And you'll find the phillipine ones that Darrel mentioned, actually there are more than one, and also look at the Figi, aka Fegee ones as well

Carolyn, and ignore the underlines in this post, it just happened.

Edited to add that I don't why the link repeated itself, clicking on the first one does bring up the right link.
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Old December 29, 2012   #8
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This is a subject that I have researched over the last couple of years and I have found no documented evidence for "black" tomatoes in North America (or England) before the 1950's. The earliest description of gf, the gene responsible for dark tomatoes is by E.A. Kerr in the 1956 report of the Tomato Genetics Cooperative:
Quote:
Kerr, E.A. Green flesh, gf

The fruit of a late-blight resistant tomato obtained
from the Central Experimental Farm, Ottawa, as Philippine #2 is much fasciated
and, when ripe, is a dirty purplish brown color. This ripe fruit color is
recessive in the F1 and gives monogenic F2 segregation ratios. The fruit
color is caused by a failure of the chlorophyll to break down when the
lycopene is formed... Hence both chlorophyll and lycopene are present in the
mature fruit. Since r r fruits do not form lycopene, fruits of r r gf gf
genotype have a green-color when mature. Preliminary tests indicate that
gf may be linked with al in group VI and also with the type of fasciation
found in Philippine #2-:-
From: http://tgc.ifas.ufl.edu/vol6/vol6.pdf (Warning: slow loading pdf file.)

The research in the article Dar linked is what sparked my original interest in this topic. There are five different alleles of gf so the "black" phenotype originated independantly on five unique occasions, possibly in different parts of the world. If you look at the list of cultivars by allele it seems that gf2, gf3 and gf5 can be classed as alleles derived from Russian cultivars, while gf(1) is in American and West European cultivars that can be associated with the Philippine #2 origin, and gf4 is a mixed bag as far as place of origin is concerned.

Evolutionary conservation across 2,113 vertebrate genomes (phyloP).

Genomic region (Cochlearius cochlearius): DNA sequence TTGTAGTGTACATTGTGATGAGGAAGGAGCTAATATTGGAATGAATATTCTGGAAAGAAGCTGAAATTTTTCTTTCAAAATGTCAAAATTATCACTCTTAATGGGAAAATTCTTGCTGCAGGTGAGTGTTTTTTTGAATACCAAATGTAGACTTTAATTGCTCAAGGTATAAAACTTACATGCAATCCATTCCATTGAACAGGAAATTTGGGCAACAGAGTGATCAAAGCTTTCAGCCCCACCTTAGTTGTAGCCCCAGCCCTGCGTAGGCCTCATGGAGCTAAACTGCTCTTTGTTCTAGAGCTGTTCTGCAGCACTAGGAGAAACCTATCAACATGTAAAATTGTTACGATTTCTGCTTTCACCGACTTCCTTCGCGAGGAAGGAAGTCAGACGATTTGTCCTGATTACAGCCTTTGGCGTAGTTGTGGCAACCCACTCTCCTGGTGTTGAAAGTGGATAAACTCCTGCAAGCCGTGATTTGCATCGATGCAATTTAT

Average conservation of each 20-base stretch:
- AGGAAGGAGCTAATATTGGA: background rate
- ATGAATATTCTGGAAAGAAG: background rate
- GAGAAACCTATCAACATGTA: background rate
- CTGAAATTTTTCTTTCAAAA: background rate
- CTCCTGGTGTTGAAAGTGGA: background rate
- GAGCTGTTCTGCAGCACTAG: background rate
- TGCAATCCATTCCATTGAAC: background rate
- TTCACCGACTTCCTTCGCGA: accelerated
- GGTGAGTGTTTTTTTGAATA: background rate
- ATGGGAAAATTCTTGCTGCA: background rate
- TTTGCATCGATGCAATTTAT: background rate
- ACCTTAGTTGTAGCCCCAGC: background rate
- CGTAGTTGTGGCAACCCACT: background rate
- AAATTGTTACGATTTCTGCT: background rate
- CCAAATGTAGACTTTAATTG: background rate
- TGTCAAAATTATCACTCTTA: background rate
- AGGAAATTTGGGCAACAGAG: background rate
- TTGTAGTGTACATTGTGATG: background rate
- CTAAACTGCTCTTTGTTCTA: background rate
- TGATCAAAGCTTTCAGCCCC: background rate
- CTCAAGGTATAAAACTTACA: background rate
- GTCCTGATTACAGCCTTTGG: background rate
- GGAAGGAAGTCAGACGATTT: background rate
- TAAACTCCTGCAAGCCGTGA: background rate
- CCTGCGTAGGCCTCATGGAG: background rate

So where did the first "black" tomato occur? The earliest proven and documented record is in 1950's USA from material imported from the Philippines. Any of the other alleles could have originated before or after the one first described, and it is possible that other very similar mutations have occured previously but were not followed up by the grower, and thus died out, because they did not meet his expectation of what a tomato should look like.
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Old December 29, 2012   #9
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It is interesting to remember that green when ripe tomatoes also carry the gf gene, so any documented proof of GWR tomatoes on a certain date would also prove the existence of "black" tomatoes at that time.
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Old December 30, 2012   #10
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wow, awesome info - thank you folks! Very interesting reading.

It is so great to have you all here, sharing your knowledge!

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Old December 30, 2012   #11
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Maf, an interesting search. There might be evidence of green when ripe varieties in some of the seed banks.

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Old December 30, 2012   #12
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http://forums.gardenweb.com/forums/l...529042.html?13

I first got interested in the same topic after reading the above thread at GW in 2010 and go to the post on April 21 by Keith M, which is has the same list of gf allele varieties that Darrel posted here. It's worth a read IMO.